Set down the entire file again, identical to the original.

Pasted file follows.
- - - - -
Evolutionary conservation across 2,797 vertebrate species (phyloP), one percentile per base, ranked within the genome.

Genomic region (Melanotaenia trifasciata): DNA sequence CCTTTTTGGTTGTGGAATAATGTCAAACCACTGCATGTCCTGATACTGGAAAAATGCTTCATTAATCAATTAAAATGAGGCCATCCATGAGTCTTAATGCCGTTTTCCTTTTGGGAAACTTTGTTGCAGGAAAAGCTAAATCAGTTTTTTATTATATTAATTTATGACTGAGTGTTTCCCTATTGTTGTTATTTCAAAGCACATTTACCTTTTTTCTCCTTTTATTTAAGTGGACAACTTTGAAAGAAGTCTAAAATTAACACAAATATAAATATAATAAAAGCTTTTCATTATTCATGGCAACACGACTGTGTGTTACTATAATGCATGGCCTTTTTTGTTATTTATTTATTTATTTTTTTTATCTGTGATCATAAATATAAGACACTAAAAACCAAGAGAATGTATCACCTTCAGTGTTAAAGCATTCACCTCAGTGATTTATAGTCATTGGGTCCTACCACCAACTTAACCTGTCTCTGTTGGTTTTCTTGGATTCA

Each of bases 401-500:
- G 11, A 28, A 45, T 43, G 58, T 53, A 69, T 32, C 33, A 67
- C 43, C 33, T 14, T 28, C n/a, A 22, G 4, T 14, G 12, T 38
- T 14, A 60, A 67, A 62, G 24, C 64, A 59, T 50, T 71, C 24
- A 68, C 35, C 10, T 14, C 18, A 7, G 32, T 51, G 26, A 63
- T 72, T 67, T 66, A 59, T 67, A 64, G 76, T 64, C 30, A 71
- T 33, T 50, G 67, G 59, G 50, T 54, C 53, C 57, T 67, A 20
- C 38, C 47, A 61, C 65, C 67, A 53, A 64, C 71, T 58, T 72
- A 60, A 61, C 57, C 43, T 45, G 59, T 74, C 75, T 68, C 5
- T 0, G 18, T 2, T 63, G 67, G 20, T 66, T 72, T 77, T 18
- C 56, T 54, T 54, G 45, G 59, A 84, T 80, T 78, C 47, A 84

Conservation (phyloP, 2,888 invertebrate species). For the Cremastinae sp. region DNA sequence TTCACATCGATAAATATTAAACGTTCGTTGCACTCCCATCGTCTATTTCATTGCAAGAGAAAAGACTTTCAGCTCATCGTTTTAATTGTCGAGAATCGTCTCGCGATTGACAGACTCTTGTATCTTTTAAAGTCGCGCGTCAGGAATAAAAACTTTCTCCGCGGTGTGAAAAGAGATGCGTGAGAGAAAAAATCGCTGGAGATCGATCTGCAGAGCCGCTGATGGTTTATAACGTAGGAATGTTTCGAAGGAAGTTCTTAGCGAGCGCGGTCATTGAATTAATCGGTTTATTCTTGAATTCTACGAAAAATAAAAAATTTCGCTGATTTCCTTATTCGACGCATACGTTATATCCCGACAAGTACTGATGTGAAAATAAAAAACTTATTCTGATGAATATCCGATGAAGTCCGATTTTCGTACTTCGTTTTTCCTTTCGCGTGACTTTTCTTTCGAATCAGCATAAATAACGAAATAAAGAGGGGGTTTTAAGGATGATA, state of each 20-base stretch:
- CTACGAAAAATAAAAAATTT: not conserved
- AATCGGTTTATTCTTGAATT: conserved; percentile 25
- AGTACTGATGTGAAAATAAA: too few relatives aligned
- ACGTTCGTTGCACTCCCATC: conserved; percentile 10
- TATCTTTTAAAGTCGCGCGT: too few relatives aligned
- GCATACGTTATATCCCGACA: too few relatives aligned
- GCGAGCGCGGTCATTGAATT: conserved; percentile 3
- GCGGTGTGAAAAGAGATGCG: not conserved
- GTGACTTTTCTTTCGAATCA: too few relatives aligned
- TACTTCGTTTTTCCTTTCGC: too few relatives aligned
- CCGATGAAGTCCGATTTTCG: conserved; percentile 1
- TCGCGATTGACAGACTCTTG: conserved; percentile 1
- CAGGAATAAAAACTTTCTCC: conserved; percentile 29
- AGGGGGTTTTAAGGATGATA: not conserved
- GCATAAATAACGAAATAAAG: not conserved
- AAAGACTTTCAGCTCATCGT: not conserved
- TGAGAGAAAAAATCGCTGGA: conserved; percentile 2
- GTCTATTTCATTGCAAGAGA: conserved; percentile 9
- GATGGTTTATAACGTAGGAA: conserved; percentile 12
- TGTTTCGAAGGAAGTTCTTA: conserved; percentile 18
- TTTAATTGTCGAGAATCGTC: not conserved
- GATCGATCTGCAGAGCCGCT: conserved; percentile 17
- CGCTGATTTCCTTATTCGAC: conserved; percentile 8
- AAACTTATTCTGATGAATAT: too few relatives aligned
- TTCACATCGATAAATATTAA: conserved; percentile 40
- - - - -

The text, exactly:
Evolutionary conservation across 2,797 vertebrate species (phyloP), one percentile per base, ranked within the genome.

Genomic region (Melanotaenia trifasciata): DNA sequence CCTTTTTGGTTGTGGAATAATGTCAAACCACTGCATGTCCTGATACTGGAAAAATGCTTCATTAATCAATTAAAATGAGGCCATCCATGAGTCTTAATGCCGTTTTCCTTTTGGGAAACTTTGTTGCAGGAAAAGCTAAATCAGTTTTTTATTATATTAATTTATGACTGAGTGTTTCCCTATTGTTGTTATTTCAAAGCACATTTACCTTTTTTCTCCTTTTATTTAAGTGGACAACTTTGAAAGAAGTCTAAAATTAACACAAATATAAATATAATAAAAGCTTTTCATTATTCATGGCAACACGACTGTGTGTTACTATAATGCATGGCCTTTTTTGTTATTTATTTATTTATTTTTTTTATCTGTGATCATAAATATAAGACACTAAAAACCAAGAGAATGTATCACCTTCAGTGTTAAAGCATTCACCTCAGTGATTTATAGTCATTGGGTCCTACCACCAACTTAACCTGTCTCTGTTGGTTTTCTTGGATTCA

Each of bases 401-500:
- G 11, A 28, A 45, T 43, G 58, T 53, A 69, T 32, C 33, A 67
- C 43, C 33, T 14, T 28, C n/a, A 22, G 4, T 14, G 12, T 38
- T 14, A 60, A 67, A 62, G 24, C 64, A 59, T 50, T 71, C 24
- A 68, C 35, C 10, T 14, C 18, A 7, G 32, T 51, G 26, A 63
- T 72, T 67, T 66, A 59, T 67, A 64, G 76, T 64, C 30, A 71
- T 33, T 50, G 67, G 59, G 50, T 54, C 53, C 57, T 67, A 20
- C 38, C 47, A 61, C 65, C 67, A 53, A 64, C 71, T 58, T 72
- A 60, A 61, C 57, C 43, T 45, G 59, T 74, C 75, T 68, C 5
- T 0, G 18, T 2, T 63, G 67, G 20, T 66, T 72, T 77, T 18
- C 56, T 54, T 54, G 45, G 59, A 84, T 80, T 78, C 47, A 84

Conservation (phyloP, 2,888 invertebrate species). For the Cremastinae sp. region DNA sequence TTCACATCGATAAATATTAAACGTTCGTTGCACTCCCATCGTCTATTTCATTGCAAGAGAAAAGACTTTCAGCTCATCGTTTTAATTGTCGAGAATCGTCTCGCGATTGACAGACTCTTGTATCTTTTAAAGTCGCGCGTCAGGAATAAAAACTTTCTCCGCGGTGTGAAAAGAGATGCGTGAGAGAAAAAATCGCTGGAGATCGATCTGCAGAGCCGCTGATGGTTTATAACGTAGGAATGTTTCGAAGGAAGTTCTTAGCGAGCGCGGTCATTGAATTAATCGGTTTATTCTTGAATTCTACGAAAAATAAAAAATTTCGCTGATTTCCTTATTCGACGCATACGTTATATCCCGACAAGTACTGATGTGAAAATAAAAAACTTATTCTGATGAATATCCGATGAAGTCCGATTTTCGTACTTCGTTTTTCCTTTCGCGTGACTTTTCTTTCGAATCAGCATAAATAACGAAATAAAGAGGGGGTTTTAAGGATGATA, state of each 20-base stretch:
- CTACGAAAAATAAAAAATTT: not conserved
- AATCGGTTTATTCTTGAATT: conserved; percentile 25
- AGTACTGATGTGAAAATAAA: too few relatives aligned
- ACGTTCGTTGCACTCCCATC: conserved; percentile 10
- TATCTTTTAAAGTCGCGCGT: too few relatives aligned
- GCATACGTTATATCCCGACA: too few relatives aligned
- GCGAGCGCGGTCATTGAATT: conserved; percentile 3
- GCGGTGTGAAAAGAGATGCG: not conserved
- GTGACTTTTCTTTCGAATCA: too few relatives aligned
- TACTTCGTTTTTCCTTTCGC: too few relatives aligned
- CCGATGAAGTCCGATTTTCG: conserved; percentile 1
- TCGCGATTGACAGACTCTTG: conserved; percentile 1
- CAGGAATAAAAACTTTCTCC: conserved; percentile 29
- AGGGGGTTTTAAGGATGATA: not conserved
- GCATAAATAACGAAATAAAG: not conserved
- AAAGACTTTCAGCTCATCGT: not conserved
- TGAGAGAAAAAATCGCTGGA: conserved; percentile 2
- GTCTATTTCATTGCAAGAGA: conserved; percentile 9
- GATGGTTTATAACGTAGGAA: conserved; percentile 12
- TGTTTCGAAGGAAGTTCTTA: conserved; percentile 18
- TTTAATTGTCGAGAATCGTC: not conserved
- GATCGATCTGCAGAGCCGCT: conserved; percentile 17
- CGCTGATTTCCTTATTCGAC: conserved; percentile 8
- AAACTTATTCTGATGAATAT: too few relatives aligned
- TTCACATCGATAAATATTAA: conserved; percentile 40